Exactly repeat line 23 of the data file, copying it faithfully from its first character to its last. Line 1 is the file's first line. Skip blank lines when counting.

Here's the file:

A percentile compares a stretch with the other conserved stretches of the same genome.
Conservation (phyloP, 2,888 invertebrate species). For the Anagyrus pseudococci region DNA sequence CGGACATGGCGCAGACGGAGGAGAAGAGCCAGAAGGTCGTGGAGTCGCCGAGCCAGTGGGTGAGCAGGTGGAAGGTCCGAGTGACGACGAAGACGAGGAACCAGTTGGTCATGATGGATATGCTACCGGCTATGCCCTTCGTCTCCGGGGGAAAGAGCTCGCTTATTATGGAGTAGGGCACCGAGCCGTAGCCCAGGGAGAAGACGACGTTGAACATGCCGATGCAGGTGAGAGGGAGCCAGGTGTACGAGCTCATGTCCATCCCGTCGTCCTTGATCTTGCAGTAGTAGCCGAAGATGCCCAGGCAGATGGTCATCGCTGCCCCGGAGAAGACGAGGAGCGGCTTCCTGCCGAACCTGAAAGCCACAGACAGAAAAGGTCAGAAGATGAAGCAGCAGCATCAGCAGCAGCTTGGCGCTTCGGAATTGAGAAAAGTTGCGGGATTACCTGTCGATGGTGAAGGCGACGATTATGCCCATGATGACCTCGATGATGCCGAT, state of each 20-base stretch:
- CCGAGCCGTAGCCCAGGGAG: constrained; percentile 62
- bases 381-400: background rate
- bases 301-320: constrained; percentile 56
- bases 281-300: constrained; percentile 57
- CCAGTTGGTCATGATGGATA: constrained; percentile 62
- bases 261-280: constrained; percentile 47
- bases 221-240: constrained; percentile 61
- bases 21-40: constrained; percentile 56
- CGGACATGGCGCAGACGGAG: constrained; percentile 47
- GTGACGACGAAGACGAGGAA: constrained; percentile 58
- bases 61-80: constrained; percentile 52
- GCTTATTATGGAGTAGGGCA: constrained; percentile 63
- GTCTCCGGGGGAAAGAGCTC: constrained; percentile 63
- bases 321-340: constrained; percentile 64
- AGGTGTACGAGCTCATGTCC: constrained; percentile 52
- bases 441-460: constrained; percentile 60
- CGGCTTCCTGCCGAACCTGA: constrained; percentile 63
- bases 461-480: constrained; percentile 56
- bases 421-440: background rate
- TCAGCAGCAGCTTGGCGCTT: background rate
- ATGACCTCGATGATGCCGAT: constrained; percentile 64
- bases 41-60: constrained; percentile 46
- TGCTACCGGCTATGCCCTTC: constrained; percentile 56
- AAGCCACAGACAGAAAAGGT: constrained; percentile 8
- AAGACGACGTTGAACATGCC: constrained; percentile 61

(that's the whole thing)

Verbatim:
- ATGACCTCGATGATGCCGAT: constrained; percentile 64